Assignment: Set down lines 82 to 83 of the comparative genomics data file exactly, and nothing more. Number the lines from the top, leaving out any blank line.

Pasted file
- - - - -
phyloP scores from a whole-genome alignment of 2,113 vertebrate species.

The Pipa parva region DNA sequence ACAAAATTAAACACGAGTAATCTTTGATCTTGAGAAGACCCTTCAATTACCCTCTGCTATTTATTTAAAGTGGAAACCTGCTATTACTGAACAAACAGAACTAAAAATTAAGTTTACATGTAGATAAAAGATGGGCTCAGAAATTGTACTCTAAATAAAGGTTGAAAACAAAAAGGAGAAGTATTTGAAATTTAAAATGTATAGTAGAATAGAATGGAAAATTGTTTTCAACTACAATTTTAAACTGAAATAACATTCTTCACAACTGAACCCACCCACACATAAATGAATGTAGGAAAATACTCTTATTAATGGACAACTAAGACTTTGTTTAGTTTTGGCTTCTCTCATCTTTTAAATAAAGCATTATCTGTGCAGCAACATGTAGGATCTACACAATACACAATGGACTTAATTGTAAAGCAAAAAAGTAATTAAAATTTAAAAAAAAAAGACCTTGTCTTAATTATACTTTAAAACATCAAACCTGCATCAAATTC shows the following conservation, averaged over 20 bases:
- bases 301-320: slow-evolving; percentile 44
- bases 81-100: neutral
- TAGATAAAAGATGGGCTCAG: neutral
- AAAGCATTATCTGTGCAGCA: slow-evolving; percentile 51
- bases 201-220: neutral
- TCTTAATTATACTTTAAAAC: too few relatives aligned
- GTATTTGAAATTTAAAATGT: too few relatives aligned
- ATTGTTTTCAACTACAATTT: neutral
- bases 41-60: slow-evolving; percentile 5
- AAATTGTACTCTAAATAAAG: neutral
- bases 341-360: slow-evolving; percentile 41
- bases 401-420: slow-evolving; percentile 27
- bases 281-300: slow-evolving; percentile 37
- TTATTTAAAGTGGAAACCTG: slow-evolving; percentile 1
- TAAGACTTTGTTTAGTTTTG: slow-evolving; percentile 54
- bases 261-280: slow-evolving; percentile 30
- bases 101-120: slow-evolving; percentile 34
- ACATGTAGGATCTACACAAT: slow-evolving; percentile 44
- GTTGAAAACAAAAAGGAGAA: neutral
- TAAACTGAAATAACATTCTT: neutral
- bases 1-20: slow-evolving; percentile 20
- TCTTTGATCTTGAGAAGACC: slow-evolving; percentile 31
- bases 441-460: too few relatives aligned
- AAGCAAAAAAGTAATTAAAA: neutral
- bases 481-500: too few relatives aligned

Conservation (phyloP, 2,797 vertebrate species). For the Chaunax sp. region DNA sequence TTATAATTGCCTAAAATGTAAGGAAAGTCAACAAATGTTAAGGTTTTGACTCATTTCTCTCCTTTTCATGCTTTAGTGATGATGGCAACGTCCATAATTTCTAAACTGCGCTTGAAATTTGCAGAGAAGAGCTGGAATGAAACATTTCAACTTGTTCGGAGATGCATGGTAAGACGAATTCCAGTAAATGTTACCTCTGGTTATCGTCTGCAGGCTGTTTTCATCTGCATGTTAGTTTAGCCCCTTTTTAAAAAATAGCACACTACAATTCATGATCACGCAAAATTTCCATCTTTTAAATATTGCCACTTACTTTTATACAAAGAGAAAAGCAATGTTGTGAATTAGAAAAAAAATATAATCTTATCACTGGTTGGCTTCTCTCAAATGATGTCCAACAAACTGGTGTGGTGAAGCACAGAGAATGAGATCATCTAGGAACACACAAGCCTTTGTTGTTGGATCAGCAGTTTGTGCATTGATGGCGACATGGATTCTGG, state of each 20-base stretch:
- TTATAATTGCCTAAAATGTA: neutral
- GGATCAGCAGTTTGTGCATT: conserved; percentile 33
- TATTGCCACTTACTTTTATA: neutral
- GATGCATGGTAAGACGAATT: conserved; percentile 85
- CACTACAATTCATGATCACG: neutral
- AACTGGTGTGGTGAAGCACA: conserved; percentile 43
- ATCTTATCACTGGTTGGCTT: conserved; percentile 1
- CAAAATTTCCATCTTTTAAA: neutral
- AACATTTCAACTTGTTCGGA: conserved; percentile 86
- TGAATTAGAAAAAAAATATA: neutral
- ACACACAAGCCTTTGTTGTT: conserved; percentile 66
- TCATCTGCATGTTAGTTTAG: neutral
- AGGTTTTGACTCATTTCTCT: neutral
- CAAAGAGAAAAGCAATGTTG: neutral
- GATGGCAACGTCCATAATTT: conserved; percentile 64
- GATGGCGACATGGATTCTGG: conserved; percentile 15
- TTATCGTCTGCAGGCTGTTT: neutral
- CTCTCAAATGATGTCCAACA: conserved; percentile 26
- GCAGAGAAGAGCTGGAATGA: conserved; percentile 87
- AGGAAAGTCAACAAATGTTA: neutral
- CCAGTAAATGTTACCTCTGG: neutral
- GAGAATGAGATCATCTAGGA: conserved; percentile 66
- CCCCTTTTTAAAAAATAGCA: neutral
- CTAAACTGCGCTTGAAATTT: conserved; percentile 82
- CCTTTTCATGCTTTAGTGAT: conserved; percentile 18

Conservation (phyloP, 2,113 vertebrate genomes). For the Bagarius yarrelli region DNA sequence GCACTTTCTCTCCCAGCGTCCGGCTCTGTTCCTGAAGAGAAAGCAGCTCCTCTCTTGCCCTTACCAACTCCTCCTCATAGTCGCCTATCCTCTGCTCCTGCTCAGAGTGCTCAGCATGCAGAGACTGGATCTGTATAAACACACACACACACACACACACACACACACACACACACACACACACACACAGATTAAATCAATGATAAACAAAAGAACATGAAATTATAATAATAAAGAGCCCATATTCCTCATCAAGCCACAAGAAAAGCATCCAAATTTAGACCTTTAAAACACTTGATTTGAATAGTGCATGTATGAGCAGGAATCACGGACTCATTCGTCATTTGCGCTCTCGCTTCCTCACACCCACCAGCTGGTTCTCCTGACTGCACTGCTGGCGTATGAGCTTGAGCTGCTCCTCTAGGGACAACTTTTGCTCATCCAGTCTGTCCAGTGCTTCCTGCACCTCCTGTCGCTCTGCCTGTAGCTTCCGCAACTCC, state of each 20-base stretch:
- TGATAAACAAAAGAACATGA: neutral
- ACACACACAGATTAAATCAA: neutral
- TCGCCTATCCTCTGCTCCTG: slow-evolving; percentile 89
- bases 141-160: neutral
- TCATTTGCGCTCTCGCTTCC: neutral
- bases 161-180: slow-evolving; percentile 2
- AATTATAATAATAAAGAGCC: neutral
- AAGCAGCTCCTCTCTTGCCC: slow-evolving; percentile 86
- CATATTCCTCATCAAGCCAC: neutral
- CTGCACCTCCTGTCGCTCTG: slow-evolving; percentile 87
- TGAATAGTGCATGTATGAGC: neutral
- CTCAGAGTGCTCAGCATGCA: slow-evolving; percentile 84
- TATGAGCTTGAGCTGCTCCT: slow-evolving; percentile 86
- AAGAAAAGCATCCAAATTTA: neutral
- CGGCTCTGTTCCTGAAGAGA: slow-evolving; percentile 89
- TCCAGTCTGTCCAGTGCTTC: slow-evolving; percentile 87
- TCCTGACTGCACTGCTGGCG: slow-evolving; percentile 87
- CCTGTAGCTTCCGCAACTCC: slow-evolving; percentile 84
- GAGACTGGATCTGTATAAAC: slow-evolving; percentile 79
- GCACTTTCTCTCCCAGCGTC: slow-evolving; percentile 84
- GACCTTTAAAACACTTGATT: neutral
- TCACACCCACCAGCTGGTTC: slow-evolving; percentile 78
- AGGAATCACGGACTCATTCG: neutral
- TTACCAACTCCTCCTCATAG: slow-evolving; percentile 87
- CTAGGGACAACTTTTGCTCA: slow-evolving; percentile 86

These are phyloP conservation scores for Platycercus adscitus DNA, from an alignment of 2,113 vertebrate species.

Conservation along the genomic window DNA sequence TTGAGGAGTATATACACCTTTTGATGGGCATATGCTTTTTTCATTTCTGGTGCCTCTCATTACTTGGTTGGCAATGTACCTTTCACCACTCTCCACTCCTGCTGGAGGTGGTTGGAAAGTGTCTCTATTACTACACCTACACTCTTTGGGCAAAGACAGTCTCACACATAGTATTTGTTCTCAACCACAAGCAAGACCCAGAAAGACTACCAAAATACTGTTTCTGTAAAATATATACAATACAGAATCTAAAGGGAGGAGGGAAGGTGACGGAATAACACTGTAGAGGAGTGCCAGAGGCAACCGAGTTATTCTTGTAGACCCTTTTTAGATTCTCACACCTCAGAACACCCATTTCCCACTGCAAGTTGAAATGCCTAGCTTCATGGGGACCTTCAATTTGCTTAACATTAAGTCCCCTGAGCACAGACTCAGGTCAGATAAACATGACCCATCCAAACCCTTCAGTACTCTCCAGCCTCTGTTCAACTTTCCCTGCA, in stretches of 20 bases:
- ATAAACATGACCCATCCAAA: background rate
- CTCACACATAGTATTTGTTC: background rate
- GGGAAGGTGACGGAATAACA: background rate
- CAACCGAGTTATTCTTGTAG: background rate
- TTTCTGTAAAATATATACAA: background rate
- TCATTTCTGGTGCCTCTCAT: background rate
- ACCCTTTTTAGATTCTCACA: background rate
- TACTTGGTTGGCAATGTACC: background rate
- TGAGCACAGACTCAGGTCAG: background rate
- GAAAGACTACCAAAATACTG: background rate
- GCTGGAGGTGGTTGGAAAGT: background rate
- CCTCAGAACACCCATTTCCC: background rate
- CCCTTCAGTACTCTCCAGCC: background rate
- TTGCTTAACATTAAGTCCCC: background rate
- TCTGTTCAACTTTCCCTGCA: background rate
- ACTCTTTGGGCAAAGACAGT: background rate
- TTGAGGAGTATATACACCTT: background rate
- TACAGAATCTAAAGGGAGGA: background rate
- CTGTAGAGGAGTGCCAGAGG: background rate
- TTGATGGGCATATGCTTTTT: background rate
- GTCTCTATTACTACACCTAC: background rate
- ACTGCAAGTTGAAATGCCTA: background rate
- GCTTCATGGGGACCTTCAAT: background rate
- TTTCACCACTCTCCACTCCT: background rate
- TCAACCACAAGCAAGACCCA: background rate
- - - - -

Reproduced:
- ATAAACATGACCCATCCAAA: background rate
- CTCACACATAGTATTTGTTC: background rate